Jordan Groggs, Injury Reserve Rapper, Dies at 32

RiTchie – Triple Digits [112]

On his debut solo album under the new moniker RiTchie, the Injury Reserve/By Storm rapper offers up a charcuterie board of sprawling sounds and introspective verses.

Although RiTchie—formerly known as Ritchie With a T—doesn’t deliver a masterpiece on par with Injury Reserve’s final album, the experimental By the Time I Get to Phoenix, that apparently wasn’t the goal. Instead, Triple Digits [112] is a kind of appetizer for the first By Storm LP. In RiTchie’s own words, it’s “a cathartic creative release from the expectations of Injury Reserve and By Storm music”—a low-stakes safe space for a rapper building up both a wealth of ideas and a critic’s-favorite reputation. 

On the chaotic title track, over a frenzied synth loop and heavy drums, RiTchie offers a glimpse of his anxieties, as a barrage of voices open up and talk about him. “I’m worried about you, Ritchie,” one says. “That’s just Ritchie—don’t worry about him,” another counters. But RiTchie breaks free of the concern, “rolling through the city” and continuing to vent about a day in the sweltering heat. “It’s triple-digits, sympathize,” he requests.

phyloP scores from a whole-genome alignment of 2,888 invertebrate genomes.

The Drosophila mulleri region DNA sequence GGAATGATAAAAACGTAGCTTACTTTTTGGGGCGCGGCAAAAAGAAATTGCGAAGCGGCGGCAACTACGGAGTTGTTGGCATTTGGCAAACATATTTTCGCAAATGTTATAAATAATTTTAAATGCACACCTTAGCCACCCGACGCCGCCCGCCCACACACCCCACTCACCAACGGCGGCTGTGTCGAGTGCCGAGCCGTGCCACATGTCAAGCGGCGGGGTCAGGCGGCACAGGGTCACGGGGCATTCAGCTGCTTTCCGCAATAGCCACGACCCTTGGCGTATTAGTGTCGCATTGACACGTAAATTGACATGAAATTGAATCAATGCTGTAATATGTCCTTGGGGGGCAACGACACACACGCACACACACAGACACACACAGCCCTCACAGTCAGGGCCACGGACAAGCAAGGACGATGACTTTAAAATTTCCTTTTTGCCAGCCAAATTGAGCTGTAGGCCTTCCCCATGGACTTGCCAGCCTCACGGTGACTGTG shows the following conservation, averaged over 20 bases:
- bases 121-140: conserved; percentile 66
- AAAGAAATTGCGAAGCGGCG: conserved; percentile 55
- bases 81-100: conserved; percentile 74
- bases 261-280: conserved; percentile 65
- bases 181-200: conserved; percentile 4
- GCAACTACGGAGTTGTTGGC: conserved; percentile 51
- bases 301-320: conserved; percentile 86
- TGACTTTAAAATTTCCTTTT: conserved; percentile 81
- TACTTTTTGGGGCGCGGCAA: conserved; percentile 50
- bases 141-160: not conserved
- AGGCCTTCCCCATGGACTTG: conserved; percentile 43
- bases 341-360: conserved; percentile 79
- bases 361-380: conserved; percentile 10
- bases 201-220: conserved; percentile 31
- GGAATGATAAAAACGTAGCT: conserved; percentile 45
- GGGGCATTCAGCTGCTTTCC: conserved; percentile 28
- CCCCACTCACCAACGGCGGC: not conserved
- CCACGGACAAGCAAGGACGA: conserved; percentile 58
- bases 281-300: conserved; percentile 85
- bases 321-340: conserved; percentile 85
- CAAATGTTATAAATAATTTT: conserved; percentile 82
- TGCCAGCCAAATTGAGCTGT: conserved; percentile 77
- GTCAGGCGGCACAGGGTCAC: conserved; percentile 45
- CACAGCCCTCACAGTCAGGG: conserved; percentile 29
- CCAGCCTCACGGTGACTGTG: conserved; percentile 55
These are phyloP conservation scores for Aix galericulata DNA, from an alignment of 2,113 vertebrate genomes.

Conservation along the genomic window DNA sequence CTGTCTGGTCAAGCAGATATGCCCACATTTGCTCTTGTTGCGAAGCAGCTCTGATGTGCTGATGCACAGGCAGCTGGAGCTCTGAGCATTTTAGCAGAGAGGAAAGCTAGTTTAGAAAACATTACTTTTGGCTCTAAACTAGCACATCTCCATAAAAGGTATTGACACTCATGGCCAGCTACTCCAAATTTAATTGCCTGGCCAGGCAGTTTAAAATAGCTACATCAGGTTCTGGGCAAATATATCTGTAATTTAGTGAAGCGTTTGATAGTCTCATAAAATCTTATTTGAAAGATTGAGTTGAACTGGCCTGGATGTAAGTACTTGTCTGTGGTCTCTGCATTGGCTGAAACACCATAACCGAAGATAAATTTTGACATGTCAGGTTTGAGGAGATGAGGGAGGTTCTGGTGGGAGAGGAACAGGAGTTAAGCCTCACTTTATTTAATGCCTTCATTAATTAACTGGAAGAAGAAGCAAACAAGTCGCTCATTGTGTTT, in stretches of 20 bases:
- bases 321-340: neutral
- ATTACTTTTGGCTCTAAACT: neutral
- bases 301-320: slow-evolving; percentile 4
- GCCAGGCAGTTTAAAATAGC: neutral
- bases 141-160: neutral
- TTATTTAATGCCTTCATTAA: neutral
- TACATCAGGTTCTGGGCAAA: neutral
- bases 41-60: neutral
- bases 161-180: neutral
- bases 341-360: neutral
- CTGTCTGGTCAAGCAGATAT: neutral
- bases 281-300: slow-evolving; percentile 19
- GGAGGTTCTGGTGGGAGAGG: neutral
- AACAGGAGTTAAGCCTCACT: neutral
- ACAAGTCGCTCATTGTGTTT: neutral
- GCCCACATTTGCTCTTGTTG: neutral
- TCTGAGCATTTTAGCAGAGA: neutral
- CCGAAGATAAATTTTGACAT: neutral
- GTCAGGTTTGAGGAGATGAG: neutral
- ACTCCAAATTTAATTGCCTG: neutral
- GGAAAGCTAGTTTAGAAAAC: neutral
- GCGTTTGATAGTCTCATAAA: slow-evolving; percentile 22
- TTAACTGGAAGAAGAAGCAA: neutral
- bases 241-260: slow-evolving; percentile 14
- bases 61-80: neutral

“Tried to keep it all to himself / It’s all too much to hold,” RiTchie raps on “The Keepers”—one of many meta-reflections on his musical ambition. “I feel the same beat, same drums, might have to let it go / Might have to let it show, but don’t know where to go,” he spits on “Looping. “I try my best to flow; I try my best to change.”

In this attempt at renewal, RiTchie samples a wide array of styles: the hazy, indie-rock-ish “WYTD?!?!”; the dusty psych-soul of “Dizzy” (featuring a guest verse from Aminé); the skittering, AutoTuned experiments of closer “5onthe.” To finish off the album, as if surrendering (temporarily) from his quest for the Next Big Idea, RiTchie screams out: “We’ve been here before.” GRADE: B+

You can check out Triple Digits [112] on Bandcamp and elsewhere. 

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